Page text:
Research ArticleGEOPHYSICS

Thermal squeezing of the seismogenic zone controlled rupture of the volcano-rooted Flores Thrust

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Science Advances  29 Jan 2021:
Vol. 7, no. 5, eabe2348
DOI: 10.1126/sciadv.abe2348


Temperature plays a critical role in defining the seismogenic zone, the area of the crust where earthquakes most commonly occur; however, thermal controls on fault ruptures are rarely observed directly. We used a rapidly deployed seismic array to monitor an unusual earthquake cascade in 2018 at Lombok, Indonesia, during which two magnitude 6.9 earthquakes with surprisingly different rupture characteristics nucleated beneath an active arc volcano. The thermal imprint of the volcano on the fault elevated the base of the seismogenic zone beneath the volcanic edifice by 8 km, while also reducing its width. This thermal “squeezing” directly controlled the location, directivity, dynamics, and magnitude of the earthquake cascade. Earthquake segmentation due to thermal structure can occur where strong temperature gradients exist on a fault.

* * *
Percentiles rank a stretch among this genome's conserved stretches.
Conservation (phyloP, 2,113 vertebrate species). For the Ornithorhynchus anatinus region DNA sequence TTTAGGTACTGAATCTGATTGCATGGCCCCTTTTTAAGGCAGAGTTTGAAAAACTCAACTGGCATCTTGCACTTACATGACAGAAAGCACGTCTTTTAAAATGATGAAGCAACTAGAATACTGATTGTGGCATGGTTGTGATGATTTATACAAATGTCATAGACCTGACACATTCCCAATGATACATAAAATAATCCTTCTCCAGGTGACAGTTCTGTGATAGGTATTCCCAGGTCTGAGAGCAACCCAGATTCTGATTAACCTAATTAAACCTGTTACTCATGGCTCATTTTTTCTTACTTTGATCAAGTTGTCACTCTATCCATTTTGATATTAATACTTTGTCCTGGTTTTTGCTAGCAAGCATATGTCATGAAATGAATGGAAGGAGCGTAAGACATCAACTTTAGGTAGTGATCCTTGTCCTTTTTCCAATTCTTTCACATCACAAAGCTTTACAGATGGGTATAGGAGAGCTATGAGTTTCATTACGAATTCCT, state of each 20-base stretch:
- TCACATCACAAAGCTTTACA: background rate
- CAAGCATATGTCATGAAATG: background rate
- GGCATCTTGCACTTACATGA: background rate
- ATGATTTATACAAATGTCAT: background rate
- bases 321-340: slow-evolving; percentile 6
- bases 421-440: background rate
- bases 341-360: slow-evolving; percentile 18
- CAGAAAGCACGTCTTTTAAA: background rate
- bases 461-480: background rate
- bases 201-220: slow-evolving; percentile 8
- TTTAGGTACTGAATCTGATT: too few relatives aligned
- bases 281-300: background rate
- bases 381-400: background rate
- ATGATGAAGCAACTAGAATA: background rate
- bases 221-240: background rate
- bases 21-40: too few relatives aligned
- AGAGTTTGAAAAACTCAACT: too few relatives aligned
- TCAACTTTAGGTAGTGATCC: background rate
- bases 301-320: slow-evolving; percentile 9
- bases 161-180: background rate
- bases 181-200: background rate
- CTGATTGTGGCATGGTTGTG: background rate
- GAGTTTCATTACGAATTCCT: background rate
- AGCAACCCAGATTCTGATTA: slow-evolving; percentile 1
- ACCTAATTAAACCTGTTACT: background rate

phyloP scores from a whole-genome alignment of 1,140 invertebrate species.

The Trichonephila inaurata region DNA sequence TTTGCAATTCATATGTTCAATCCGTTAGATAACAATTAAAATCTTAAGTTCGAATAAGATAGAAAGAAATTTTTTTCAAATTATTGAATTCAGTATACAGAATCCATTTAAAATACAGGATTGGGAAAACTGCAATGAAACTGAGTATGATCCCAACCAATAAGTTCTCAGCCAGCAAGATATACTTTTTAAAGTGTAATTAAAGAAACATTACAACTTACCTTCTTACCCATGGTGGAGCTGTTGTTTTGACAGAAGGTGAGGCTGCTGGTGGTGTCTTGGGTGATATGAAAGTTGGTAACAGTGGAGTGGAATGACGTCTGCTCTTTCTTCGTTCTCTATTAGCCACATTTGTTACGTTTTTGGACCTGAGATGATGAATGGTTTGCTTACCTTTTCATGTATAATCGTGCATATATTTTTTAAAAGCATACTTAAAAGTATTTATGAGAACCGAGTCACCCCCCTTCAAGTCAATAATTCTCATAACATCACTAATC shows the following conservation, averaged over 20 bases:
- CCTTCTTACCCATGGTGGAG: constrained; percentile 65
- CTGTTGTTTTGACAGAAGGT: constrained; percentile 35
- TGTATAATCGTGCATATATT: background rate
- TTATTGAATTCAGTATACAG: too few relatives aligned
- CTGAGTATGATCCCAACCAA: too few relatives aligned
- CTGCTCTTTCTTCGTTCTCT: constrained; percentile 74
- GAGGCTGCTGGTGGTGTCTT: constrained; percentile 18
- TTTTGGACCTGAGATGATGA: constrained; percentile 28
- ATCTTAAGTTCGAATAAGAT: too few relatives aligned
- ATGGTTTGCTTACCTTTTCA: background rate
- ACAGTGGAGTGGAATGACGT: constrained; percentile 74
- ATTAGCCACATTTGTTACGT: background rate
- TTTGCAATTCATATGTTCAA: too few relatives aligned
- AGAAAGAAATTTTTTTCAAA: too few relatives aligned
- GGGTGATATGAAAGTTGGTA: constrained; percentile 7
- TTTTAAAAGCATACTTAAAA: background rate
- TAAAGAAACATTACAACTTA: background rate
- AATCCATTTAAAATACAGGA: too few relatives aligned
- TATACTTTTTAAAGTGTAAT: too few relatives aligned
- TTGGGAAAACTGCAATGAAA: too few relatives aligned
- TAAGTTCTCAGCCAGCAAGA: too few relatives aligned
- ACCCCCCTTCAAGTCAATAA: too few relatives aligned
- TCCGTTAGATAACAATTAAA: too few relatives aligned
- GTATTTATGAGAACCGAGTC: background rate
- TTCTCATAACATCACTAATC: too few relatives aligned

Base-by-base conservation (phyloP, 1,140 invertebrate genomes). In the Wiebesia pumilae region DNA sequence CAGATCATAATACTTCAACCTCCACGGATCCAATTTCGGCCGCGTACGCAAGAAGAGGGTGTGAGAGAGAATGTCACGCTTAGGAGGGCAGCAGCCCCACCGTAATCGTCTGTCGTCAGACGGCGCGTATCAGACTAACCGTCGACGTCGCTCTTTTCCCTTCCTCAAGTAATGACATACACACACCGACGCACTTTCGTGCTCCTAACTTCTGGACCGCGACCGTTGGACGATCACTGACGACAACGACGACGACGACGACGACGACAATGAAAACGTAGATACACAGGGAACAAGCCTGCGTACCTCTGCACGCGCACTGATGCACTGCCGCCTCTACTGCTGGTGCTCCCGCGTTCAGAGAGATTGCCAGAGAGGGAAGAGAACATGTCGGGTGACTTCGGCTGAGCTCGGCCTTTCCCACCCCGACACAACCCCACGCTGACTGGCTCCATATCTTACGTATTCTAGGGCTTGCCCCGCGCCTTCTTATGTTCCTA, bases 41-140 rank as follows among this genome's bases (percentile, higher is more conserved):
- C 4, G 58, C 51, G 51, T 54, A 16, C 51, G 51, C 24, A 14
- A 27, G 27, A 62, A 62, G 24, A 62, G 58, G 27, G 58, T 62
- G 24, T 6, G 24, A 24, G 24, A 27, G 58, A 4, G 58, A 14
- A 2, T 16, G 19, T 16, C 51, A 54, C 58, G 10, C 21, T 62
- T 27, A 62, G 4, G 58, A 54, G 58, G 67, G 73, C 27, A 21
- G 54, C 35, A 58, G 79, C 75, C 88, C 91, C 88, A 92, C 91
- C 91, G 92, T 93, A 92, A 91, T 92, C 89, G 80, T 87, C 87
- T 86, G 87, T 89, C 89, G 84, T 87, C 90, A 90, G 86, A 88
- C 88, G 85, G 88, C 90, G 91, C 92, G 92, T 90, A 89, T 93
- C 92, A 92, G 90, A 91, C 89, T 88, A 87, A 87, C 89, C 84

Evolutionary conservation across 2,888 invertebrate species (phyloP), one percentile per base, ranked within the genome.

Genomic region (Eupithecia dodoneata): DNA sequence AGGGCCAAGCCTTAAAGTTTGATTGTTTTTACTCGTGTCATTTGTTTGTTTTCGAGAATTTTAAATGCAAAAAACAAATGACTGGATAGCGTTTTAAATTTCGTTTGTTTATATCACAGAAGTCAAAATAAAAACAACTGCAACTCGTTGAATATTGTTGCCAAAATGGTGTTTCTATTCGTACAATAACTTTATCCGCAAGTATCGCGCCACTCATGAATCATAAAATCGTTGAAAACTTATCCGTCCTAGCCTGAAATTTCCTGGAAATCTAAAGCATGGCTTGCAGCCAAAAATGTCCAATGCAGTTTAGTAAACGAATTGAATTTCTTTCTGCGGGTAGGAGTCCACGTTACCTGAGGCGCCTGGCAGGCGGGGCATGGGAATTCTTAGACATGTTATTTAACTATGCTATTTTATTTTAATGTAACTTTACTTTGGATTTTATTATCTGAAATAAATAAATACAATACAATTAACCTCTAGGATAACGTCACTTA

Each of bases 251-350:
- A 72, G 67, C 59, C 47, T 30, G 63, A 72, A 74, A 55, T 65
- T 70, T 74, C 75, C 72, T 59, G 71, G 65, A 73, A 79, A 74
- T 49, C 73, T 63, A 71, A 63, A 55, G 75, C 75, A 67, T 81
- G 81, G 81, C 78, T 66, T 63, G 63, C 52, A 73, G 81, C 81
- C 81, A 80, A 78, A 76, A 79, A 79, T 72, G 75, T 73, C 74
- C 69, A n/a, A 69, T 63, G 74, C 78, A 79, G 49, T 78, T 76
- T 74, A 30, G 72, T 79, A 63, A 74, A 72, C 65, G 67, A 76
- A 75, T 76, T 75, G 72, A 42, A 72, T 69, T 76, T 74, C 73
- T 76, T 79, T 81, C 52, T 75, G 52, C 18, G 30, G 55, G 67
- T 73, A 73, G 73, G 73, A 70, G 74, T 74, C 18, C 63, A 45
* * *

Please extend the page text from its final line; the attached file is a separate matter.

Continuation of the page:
The maximum magnitude of an earthquake on a fault is largely determined by the area of the fault surface located above the transition from brittle to visco-plastic deformation, a region known as the seismogenic zone (1, 2). Thus, gently dipping megathrusts produce significantly larger earthquakes than vertical strike-slip faults. The brittle-to-ductile transition (BDT) that defines the base of the seismogenic zone is highly sensitive to temperature, and the thermal structure of the crust generally defines the maximum seismogenic depth (1). An additional restriction on earthquake size arises from geometric features of complex fault surfaces, which can limit both the lateral and up-dip propagation of ruptures (3, 4). Finally, a general dearth of seismicity in the very shallow continental crust indicates a different, and possibly temperature-related, limitation on shallow faulting (5, 6).